Then, after 1870, nearly everything changed. As the rest of the global economy boomed, liberal values finally won an overwhelming victory, abolishing slavery, separating church and state, putting the legal system on a modern footing. Conservative interests, mainly colonial settlers and indigenous aristocrats, bought into the new system and enacted further reforms, including investment in infrastructure. Latin American economies began playing by different rules, and foreign investment flooded in.
Thus began a Latin American belle époque of peace and economic growth, but it came at a considerable social cost. The new regimes, dominated by business interests, centralized power and eliminated much political participation. Inequality soared, oligarchies took root, education was neglected, and twentieth-century Latin America emerged, neither especially democratic nor geared toward creating large domestic markets, but thoroughly integrated into the world trading system.
What are the chances that Africa will experience the same kind of belle époque? Many of the various impediments that it inherited from the colonial system have been abandoned or worked through. The end of the Cold War saw a rise in the number of its civil wars, but it also saw a dramatic decline in authoritarian rule. Multi-party politics, of the sort that now threatens to end Robert Mugabe’s disastrous rule, had been established in 70 percent of Africa by 1995, the authors report. Market-oriented policies have been adopted by most states, and strong demand for natural resources and agricultural products, especially from China, have buoyed many of them.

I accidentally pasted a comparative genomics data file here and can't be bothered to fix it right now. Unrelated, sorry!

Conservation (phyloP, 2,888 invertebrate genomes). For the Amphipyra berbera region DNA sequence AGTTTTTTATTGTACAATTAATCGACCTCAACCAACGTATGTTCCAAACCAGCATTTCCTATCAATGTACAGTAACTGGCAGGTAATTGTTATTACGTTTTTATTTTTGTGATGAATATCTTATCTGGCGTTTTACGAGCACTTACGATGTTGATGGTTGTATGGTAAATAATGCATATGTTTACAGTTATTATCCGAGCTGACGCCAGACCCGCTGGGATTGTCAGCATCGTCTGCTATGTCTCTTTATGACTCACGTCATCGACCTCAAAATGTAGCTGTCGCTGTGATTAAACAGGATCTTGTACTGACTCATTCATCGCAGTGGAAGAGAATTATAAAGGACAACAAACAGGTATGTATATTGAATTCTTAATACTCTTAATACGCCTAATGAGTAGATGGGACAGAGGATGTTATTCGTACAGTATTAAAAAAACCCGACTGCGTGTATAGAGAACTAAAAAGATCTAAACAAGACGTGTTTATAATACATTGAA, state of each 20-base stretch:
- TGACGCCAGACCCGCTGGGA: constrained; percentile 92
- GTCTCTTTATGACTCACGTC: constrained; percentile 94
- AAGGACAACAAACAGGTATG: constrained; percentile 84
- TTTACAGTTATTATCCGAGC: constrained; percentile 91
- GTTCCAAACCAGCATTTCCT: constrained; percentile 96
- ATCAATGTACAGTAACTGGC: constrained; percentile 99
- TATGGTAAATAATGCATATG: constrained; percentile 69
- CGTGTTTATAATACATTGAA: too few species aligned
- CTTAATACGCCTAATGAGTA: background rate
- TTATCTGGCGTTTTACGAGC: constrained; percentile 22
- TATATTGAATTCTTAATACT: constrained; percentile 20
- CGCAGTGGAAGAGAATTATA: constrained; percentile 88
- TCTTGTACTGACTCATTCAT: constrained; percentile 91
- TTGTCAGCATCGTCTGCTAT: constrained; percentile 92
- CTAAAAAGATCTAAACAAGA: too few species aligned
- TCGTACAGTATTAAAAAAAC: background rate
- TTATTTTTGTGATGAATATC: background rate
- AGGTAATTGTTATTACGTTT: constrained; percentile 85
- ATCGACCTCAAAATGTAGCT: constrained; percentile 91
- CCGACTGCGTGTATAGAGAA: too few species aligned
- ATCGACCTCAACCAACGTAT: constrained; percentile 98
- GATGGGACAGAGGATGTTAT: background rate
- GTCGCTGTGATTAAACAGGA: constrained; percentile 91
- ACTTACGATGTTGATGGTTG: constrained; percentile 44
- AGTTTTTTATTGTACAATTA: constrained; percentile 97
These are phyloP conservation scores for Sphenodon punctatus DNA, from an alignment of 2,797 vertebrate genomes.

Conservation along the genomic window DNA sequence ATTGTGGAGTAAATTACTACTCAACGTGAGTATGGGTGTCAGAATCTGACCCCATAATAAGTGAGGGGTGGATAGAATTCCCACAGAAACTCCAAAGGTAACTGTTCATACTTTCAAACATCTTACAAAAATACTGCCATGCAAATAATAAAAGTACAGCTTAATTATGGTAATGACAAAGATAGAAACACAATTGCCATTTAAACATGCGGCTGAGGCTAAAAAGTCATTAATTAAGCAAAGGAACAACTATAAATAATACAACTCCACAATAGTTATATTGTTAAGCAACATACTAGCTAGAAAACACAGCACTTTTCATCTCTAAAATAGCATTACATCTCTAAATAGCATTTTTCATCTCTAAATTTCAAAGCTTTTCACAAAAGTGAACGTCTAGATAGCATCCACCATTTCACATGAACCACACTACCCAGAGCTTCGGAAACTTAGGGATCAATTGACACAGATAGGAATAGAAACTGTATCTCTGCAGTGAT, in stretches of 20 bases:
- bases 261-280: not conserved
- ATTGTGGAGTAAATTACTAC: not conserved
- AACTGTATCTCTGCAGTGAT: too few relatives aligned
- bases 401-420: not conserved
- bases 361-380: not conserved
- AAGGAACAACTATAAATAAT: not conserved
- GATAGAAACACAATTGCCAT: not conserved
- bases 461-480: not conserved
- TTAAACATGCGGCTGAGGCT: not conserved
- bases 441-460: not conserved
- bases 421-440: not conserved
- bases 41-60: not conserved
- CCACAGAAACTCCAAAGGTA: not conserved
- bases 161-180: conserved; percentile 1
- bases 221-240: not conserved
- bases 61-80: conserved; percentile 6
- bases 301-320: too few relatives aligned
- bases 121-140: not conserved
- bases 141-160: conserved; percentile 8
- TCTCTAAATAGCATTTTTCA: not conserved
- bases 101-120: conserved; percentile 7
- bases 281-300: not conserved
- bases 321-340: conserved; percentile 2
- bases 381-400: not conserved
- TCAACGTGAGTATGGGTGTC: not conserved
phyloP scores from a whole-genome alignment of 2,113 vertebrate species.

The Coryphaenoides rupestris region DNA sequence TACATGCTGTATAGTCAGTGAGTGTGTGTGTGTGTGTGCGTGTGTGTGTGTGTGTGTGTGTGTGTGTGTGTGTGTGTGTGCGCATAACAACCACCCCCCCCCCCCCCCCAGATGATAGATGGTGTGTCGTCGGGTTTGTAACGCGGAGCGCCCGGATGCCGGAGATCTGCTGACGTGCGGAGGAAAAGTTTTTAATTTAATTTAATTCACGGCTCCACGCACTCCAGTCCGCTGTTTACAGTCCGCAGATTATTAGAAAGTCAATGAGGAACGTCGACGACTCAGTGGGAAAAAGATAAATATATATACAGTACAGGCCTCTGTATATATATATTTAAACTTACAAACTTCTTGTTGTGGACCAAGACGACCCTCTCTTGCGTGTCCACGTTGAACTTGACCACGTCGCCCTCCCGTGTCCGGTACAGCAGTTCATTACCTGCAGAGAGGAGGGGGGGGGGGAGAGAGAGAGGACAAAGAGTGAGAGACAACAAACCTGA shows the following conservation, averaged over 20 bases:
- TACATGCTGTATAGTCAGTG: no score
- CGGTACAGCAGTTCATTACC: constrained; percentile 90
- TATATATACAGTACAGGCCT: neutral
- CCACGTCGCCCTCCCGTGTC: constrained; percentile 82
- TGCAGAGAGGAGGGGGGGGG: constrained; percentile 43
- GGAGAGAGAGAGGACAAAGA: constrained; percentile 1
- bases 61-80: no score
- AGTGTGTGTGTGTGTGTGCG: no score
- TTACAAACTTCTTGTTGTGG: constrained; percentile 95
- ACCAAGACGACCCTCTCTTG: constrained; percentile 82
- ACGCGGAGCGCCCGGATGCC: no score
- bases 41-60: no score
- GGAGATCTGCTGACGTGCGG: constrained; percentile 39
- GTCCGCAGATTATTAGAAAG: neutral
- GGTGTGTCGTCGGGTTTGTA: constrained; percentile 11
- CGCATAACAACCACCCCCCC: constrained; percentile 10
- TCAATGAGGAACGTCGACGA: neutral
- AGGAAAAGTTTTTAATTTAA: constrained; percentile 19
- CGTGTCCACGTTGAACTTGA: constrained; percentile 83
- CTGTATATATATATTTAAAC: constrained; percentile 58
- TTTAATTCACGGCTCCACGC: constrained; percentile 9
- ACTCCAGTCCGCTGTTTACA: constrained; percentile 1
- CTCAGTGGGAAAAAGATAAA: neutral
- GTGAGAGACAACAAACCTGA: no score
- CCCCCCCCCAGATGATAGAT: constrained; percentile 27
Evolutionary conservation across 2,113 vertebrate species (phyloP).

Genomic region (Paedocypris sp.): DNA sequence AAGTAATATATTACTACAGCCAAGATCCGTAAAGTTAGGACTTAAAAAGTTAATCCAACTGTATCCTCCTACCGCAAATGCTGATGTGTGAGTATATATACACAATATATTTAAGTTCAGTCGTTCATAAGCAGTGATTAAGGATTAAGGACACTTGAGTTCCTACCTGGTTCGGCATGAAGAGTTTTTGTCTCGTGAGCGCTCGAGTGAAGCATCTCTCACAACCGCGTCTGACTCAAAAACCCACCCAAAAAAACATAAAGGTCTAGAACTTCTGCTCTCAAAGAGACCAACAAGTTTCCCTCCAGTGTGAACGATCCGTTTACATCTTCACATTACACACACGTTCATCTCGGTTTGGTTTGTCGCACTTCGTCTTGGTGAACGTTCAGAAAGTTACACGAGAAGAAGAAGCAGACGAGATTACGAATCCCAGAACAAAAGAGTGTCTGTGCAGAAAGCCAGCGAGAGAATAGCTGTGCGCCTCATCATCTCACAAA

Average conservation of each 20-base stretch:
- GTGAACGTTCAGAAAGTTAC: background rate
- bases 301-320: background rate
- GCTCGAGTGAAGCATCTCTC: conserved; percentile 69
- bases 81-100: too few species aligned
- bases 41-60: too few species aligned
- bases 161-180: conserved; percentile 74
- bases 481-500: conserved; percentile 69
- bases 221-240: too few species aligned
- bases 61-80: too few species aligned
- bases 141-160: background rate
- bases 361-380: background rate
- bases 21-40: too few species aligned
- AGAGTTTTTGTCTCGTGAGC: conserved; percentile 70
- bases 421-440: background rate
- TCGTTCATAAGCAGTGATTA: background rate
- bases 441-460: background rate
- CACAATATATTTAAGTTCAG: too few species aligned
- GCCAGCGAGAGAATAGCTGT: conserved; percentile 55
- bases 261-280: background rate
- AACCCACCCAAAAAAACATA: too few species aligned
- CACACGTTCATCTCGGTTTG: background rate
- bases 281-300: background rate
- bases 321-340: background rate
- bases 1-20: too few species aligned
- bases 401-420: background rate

There is even a chance that Africa can avoid some of the distortions that have evolved in Latin America in the two centuries since colonial rule ended. It is true that the growth of markets and the privatization of government assets have sparked a trend toward the rapid accumulation of wealth in a few hands and its alliance with power, Bates, Coatsworth and Williamson say. But there are two reasons to hope that Africa might succeed in ways that Latin America failed.
For one thing, democracy and voting rights are far more widespread in Africa than they were in Latin America in the years before 1950. For another, there are far fewer European settlers to make common cause with local oligarchs, and far more indigenous Africans able to resist the kind of land reforms that led to the concentration of wealth than was ever the case in Latin America in the nineteenth century. It is possible that Africa will not have to pay the same high price in inequality that Latin America did.
There is the tragedy of AIDS. But even its terrible scourge may conceal an economic silver lining, raising the real wage of labor, much as the Black Death did in fourteenth century England, setting the sub-Saharan continent on a different path than before. That’s not necessarily good, even if it’s true. Already in the early 1990s, development economist Peter Timmer argued that real wages in Africa were too high to compete with Asia in the market for manufactured goods or estate agriculture (rubber, palm oil), given their level of labor productivity. Africans might have to wait until Asia is rich to have “their turn,” he warned.
This much is clear: the world has changed. There are advances in public health, in communication (the Internet!), in institutional know-how. After an appalling forty years, the level of violence is dropping. Morgan Tsvangirai (pronounced CHANG-guh-rai), the opposition leader in Zimbabwe, has been compared to Lech Walesa – a long time trade unionist who by leading a series of strikes against the government catapulted himself to political prominence. Maybe. Maybe not. But the news from Zimbabwe is not all bad.